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Blake's Souvenir

Reviewed by Daniel Bindschedler

Rock 101: The Truth about the Blakes' new album Souvenir and what you need to remember!

Lesson 1 - A sad confession: The Blakes are a little tough to listen to. Not because they sound bad; no! The Blakes are actually hard to listen to because calling them the successful heirs to counter-culture rock bands form the 60's and 70's, particularly the Rolling Stones, the Who, the Ramones, and the Clash, would be a bit of an understatement. And, after listening to more than a few of the Blakes songs from their forthcoming album Souvenir, it's a violent struggle not to rush off to the nearest record player to blast “London Calling,” or “Raw Power” by Iggy Pop. However, those that manage to stave off the nostalgia, or curiosity (for the younger audiences) will find themselves subject to sassy hard-luck lyrics, quick paced '60s sounding guitar rhythms, and hounding locomotive drumming that will do the late Keith Moon proud.

Lesson 2 - Similes and Metaphors: There is a montage of scenes in the epically rock-tastic “School of Rock” film starring Jack Black in which Black's character presumably demonstrates a righteous lineage of Rock 'n' Roll bands on a black board. Meanwhile, as Black fills little tykes' heads with intricate ven diagrams and flow charts of gutbusting pop-culture crushing Rock 'n' Roll history, the Ramones' “Bonzo Goes to Bitburg” rages on like a narrative voice-over. In an alternate universe where this scene is extended, or rather, in any Rock 'n' Roll history seminar, the Blakes would be an exemplary band with which to illustrate the influences of the British Invasion and pioneering punk rock bands like Iggy Pop and the Ramones, in America. With their new album, Souvenir, set to hit stores in early october, the Blakes are demonstrating to the world that not only do they know their roots, but that they can rock harder than an advanced seminar on Algebraic Topology at MIT.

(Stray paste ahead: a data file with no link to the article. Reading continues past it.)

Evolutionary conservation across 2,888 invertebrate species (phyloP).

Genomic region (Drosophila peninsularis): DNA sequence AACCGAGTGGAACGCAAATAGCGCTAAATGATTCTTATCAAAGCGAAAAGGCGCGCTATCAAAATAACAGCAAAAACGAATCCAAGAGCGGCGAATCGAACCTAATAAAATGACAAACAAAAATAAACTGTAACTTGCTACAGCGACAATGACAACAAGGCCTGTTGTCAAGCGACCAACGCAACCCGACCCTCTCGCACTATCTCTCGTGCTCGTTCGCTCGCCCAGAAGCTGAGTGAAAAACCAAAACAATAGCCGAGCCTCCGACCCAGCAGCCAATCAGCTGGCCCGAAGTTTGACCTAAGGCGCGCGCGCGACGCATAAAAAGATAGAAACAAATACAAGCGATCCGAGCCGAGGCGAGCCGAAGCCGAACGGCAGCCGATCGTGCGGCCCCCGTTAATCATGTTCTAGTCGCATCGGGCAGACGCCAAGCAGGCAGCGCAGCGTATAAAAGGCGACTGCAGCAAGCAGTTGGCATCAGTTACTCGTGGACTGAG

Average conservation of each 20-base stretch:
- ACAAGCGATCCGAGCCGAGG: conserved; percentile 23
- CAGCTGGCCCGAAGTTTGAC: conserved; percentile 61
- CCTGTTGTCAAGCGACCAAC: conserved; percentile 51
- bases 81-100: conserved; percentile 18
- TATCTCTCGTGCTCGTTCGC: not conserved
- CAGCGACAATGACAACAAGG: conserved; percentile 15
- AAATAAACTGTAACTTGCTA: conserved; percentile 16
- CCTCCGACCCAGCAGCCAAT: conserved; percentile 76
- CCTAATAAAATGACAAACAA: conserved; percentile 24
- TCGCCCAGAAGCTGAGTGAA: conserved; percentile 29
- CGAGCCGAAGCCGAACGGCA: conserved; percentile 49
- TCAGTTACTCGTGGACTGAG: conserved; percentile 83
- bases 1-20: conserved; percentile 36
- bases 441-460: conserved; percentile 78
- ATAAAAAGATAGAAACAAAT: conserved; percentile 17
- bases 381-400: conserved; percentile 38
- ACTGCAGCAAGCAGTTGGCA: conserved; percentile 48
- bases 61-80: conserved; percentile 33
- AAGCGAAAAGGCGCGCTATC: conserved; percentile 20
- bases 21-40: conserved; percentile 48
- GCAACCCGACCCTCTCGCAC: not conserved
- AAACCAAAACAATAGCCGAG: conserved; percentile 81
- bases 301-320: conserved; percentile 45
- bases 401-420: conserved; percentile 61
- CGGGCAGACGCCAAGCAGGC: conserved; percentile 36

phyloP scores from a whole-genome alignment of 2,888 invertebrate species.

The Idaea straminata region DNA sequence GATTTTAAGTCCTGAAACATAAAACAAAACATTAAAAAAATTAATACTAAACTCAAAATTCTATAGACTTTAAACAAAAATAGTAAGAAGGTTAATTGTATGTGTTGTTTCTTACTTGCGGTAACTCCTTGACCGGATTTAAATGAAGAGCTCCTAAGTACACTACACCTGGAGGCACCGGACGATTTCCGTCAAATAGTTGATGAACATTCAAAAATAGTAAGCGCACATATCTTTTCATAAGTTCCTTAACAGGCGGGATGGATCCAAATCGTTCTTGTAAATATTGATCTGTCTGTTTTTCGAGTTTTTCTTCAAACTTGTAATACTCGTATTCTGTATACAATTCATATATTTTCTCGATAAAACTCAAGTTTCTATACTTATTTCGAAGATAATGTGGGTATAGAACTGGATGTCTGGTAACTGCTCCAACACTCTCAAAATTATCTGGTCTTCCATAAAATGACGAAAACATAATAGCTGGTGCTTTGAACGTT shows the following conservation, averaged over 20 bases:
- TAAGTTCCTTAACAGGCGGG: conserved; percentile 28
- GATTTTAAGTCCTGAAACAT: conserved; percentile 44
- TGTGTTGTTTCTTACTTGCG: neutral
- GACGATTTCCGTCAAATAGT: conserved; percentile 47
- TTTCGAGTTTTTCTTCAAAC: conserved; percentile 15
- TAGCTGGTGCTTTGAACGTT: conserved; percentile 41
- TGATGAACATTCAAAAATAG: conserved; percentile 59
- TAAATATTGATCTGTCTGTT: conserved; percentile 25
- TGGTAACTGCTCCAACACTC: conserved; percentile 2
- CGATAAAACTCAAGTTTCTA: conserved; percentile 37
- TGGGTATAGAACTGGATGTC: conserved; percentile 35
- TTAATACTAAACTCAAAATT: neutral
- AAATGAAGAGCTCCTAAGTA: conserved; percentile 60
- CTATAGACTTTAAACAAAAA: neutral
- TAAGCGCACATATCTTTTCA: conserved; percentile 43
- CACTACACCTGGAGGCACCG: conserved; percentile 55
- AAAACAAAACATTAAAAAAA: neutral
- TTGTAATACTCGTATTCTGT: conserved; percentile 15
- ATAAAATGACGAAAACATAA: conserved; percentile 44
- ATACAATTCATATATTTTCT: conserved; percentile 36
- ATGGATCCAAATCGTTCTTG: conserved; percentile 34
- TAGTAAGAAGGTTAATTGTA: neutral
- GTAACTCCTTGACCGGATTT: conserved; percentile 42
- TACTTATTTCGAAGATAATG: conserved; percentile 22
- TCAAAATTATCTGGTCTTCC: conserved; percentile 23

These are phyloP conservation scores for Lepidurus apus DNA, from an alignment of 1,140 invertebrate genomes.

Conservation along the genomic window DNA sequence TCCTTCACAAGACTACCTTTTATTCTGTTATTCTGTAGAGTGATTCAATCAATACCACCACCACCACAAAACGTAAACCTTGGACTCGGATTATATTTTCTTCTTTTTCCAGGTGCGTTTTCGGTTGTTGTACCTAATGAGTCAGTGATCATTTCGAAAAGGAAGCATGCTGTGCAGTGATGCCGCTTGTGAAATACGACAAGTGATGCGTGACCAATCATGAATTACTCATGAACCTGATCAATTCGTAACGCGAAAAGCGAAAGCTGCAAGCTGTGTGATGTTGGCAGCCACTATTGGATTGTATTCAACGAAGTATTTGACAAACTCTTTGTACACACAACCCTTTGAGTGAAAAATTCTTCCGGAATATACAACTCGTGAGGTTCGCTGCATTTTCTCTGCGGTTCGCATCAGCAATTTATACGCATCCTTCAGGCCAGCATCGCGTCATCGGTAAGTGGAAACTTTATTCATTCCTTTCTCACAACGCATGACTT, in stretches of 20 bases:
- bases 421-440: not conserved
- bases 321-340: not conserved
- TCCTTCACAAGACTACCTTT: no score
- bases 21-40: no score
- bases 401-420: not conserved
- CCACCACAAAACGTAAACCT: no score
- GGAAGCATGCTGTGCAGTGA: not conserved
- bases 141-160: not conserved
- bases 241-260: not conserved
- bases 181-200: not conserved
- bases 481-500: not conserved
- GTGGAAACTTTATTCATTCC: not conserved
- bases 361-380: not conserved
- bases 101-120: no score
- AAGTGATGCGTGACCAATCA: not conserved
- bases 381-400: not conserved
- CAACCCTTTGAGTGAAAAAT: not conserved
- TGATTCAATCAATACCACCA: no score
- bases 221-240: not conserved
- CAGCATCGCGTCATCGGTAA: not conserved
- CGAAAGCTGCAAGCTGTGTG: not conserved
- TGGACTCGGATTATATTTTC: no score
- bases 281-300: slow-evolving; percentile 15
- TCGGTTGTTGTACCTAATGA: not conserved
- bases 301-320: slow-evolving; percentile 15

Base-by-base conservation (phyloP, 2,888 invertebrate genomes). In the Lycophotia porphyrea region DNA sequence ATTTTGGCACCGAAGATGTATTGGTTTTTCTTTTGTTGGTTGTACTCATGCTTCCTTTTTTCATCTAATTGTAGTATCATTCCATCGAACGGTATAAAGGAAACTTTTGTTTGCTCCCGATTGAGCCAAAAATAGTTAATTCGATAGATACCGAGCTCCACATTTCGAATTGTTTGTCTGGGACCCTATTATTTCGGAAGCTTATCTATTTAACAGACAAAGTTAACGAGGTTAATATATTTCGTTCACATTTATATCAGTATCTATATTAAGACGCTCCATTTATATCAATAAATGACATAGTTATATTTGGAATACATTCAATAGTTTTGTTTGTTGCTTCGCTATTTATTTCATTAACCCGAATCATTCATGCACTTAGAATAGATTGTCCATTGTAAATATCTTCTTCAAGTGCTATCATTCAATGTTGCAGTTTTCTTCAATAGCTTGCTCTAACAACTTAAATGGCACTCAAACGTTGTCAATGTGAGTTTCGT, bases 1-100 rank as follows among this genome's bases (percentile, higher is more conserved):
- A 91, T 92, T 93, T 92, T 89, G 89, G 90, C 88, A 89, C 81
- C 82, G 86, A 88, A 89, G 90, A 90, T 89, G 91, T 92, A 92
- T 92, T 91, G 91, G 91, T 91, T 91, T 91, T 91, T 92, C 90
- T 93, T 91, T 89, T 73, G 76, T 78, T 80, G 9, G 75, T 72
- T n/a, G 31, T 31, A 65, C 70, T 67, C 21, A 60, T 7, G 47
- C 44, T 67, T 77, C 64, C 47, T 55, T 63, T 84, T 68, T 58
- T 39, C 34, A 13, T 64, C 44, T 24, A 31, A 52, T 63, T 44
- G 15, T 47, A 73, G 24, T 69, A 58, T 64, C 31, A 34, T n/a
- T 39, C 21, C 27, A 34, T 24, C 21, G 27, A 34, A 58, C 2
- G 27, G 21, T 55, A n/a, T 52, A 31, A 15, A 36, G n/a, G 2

Lesson 3 – The Test: Almost every one of the songs on Souvenir seem to carry a distinguishable element of influence from previous instructional rockers; get those No. 2 Pencils ready to take notes! “Dog of Sin” is a dark love-scorned track with crunchy Velvet Underground guitar chords and spiteful Rolling Stones lyrics. The vocals sound like a torn and bloody page out of Mick Jagger's play book.
Tommy, with an insolent kick / snare driven drum beat and brooding bass under broken working class 8th notes from the guitar, sounds like an homage to the Clash lacking only in the angry blue-collar Brit department ( or is that where the reference to William Blake comes into play) . And, even on their myspace page, a befuddled Iggy Pop is quoted as saying ''Who's this? This shit is good!' The reference is an undoubtedly apt choice because “Batista,” the ante-penultimate track on the album is a mark of Iggy's undeniable influence in rock n roll.

Final Exam: Any one sick and tired of the mainstream drudge will eat this album up, get an A on their hearing test, improve their whistling skills, appreciate the oldies and, without a doubt, want more Blakes! Souvenir is ultimately a concept album composed of musical relief for tired and hungry rockers feeling lost in a world full of electro-indie-fuzz-pop and miles and mile of cookie-cutter pop stars.


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